Lawmaker: Time running out to end Russia’s blockade of Ukraine’s food

By Jake Threadgould

Madrid, Jun 30 (EFE).- Nato leaders must work urgently to bring an end to Russia’s blockade of Ukrainian food exports through political or military means, Ukrainian lawmaker Oleksiy Goncharenko told Efe at the Alliance summit taking place in Madrid.

Goncharenko, who represents a district of Odesa, in the country’s south, as a member of Ukraine’s parliament, the Verkhovna Rada, warned that millions could starve if a solution is not found.

“The situation is very difficult, it is a challenge and threat to the whole world,” the member of the European Solidarity party, which is led by former Ukrainian president Petro Poroshenko, told Efe in an interview at the Nato summit.

“The main gates for Ukrainian agricultural exports are the three ports of Odesa, and today they are blocked and it means that millions of people are starving in the world and already dying of hunger because of this.

“What we will have in the future — hunger, riots, social unrest, new waves of refugees to Spain to France to the European Union from North Africa, the Middle East — that is a huge challenge and that is absolutely inhumane politics from Putin,” he added.

The United Nations’ Food and Agriculture Organization last month warned that up to 25 million tons of grain were stuck in Ukraine due to Russia’s blockade of the country’s Black Sea ports and infrastructural issues due to the conflict.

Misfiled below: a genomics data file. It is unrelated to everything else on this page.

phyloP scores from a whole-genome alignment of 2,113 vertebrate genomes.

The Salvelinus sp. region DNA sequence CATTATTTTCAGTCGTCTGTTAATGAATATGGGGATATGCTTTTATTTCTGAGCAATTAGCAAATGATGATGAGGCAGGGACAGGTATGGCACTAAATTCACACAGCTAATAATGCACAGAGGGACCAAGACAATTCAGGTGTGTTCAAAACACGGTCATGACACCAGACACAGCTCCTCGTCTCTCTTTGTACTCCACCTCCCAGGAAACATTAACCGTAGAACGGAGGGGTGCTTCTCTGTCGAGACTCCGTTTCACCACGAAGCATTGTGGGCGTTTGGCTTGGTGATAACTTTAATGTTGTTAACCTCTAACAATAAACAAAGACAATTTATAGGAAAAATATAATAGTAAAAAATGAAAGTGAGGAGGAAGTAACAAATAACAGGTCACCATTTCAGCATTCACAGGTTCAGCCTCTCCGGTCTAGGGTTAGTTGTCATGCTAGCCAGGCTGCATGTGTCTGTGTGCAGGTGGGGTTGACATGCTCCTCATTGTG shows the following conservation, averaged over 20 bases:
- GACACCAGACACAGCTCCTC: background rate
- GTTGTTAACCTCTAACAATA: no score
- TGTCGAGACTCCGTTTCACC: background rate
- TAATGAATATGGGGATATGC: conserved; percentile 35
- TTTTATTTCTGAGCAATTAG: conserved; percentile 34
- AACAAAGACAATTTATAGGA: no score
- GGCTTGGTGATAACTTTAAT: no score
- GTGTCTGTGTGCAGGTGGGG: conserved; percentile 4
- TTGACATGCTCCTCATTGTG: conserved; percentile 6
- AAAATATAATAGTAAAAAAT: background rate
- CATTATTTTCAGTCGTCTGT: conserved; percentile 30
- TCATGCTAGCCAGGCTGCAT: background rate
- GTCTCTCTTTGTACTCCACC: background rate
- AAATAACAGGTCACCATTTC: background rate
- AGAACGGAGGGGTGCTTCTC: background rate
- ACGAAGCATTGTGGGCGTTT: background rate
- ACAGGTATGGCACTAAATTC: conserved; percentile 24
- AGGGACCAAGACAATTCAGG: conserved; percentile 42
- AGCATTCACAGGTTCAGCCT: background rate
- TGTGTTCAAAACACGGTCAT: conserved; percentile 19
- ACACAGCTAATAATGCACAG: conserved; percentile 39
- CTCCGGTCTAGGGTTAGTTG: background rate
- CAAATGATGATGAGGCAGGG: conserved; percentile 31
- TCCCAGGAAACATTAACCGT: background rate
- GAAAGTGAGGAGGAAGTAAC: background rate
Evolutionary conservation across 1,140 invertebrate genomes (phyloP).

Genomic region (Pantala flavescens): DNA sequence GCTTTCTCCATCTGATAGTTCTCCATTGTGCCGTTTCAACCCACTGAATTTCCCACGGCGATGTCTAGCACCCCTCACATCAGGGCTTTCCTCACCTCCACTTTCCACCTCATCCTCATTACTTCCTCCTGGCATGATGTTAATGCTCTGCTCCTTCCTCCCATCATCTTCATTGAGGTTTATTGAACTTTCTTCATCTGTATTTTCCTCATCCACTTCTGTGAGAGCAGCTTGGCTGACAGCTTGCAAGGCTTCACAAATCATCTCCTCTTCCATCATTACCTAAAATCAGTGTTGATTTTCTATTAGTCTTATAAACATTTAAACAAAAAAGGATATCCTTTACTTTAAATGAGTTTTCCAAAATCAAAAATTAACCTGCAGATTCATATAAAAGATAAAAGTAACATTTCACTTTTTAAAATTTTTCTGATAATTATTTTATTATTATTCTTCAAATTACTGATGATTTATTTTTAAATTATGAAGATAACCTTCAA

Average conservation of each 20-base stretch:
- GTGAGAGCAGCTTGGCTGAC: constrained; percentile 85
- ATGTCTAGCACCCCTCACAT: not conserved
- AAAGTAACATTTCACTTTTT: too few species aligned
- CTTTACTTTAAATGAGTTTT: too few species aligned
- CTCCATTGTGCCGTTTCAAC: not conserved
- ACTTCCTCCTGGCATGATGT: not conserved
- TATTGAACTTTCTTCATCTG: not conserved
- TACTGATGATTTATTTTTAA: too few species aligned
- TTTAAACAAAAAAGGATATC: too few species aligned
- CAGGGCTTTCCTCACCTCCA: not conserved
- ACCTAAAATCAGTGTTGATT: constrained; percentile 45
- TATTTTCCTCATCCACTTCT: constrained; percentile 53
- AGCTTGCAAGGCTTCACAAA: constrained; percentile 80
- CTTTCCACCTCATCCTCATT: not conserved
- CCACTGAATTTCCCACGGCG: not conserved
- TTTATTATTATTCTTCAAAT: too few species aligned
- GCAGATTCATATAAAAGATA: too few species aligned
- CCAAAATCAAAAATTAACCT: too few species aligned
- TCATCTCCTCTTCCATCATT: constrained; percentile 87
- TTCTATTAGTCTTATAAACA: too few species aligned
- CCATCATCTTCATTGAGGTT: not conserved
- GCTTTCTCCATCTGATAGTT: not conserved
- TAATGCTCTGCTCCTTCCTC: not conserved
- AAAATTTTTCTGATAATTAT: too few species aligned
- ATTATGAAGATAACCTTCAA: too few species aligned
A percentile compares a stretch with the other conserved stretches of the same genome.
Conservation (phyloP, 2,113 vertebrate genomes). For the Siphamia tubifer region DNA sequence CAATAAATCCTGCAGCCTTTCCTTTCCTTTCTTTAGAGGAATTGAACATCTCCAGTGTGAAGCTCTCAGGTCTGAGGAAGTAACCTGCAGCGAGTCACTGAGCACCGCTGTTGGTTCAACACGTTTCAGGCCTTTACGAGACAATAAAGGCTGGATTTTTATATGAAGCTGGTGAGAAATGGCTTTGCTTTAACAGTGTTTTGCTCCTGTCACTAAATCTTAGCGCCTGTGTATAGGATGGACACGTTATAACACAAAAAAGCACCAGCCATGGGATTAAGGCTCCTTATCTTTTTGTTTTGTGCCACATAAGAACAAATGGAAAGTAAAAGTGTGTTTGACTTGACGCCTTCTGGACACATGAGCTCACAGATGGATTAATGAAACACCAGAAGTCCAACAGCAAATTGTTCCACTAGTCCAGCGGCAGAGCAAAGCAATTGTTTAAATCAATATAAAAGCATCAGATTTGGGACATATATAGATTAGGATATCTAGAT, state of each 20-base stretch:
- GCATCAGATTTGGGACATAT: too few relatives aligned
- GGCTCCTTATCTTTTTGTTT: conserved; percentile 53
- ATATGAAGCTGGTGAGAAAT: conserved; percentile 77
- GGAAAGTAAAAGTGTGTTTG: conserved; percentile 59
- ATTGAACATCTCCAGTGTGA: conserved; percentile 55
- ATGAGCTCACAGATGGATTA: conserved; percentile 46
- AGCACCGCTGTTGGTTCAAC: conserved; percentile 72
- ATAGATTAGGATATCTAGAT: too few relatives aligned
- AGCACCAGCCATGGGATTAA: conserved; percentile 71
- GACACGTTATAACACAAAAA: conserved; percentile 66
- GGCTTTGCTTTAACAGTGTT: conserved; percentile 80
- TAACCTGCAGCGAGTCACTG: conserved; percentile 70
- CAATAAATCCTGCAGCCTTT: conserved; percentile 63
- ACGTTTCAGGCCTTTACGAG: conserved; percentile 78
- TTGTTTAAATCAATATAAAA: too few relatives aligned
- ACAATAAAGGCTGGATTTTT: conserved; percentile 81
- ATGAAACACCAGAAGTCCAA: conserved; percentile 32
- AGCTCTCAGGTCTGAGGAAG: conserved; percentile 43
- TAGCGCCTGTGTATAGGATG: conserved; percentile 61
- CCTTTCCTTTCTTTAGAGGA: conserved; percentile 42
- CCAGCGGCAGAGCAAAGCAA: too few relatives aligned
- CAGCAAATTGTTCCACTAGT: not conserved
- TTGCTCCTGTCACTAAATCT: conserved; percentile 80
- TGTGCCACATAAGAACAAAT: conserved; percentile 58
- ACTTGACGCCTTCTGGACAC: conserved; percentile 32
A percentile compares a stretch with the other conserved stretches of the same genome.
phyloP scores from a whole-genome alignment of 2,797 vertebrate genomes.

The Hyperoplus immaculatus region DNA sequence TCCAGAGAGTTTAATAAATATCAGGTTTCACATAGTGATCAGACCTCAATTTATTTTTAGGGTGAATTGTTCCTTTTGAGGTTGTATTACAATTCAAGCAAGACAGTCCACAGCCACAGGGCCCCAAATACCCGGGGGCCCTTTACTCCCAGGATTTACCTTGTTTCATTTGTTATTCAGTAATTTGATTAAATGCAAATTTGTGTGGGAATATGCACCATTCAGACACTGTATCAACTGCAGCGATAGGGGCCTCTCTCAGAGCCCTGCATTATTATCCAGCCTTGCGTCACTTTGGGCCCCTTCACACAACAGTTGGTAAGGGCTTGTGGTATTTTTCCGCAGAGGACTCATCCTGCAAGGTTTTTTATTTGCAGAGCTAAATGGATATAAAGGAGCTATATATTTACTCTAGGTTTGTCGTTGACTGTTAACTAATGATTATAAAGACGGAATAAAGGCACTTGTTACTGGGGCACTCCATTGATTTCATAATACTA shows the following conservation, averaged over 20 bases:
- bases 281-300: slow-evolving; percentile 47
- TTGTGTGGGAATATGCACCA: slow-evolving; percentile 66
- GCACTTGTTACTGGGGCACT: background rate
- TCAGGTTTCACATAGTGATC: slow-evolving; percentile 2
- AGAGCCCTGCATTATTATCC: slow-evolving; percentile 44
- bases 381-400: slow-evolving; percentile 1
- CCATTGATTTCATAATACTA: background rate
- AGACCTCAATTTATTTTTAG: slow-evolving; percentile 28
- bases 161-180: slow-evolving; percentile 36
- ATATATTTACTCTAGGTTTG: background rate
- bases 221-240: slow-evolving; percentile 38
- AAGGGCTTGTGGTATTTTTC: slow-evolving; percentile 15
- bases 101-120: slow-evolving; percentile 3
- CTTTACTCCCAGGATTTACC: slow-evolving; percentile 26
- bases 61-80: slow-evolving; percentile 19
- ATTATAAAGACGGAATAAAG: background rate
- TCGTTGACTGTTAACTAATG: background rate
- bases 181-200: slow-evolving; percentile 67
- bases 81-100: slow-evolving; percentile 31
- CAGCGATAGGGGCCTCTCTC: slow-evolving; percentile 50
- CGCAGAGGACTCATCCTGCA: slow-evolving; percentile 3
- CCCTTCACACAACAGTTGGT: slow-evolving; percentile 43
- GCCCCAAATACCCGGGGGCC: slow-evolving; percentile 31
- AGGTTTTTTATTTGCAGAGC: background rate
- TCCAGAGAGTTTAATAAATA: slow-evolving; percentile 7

North African and Middle Eastern nations that were acutely dependent on Ukrainian food products before the Russian invasion — Egypt, for example, imported 82% of its grain from Ukraine, according to UN figures — now face severe food shortages and rising prices as the flow of crucial resources slows to a halt.

UN secretary general Antonio Guterres this month warned that the Russian blockade could spark an “unprecedented wave of hunger and misery.”

Goncharenko believes that the solution to the blockade must be military or political.

“Nato countries can create convoys that will take Ukrainian grain from ports and through the Bosporus, the second military option is to give Ukraine as many hard weapons and we will destroy the Russian fleet in the Black Sea ourselves, but it will take time and time is crucial.”

“And the second option (…) is political, to find some leverage on Putin. For example, every day millions of barrels of Russian oil crosses the Bosporus, why can’t we say ‘either Ukrainian grain and your oil is coming or nothing is coming’.”

Negotiations to end the blockade, hosted by Turkey under the auspices of the UN, have so far failed to yield a solution.

Ukraine’s inability to export much of its crop also spells trouble for the coming harvest, the lawmaker told Efe.

“Time is crucial — the new harvest season has already started in Ukraine and soon Ukrainian farmers will not have (any)where to store their new grain because the old grain from the previous year is not delivered, so the situation is very difficult,” Goncharenko said.


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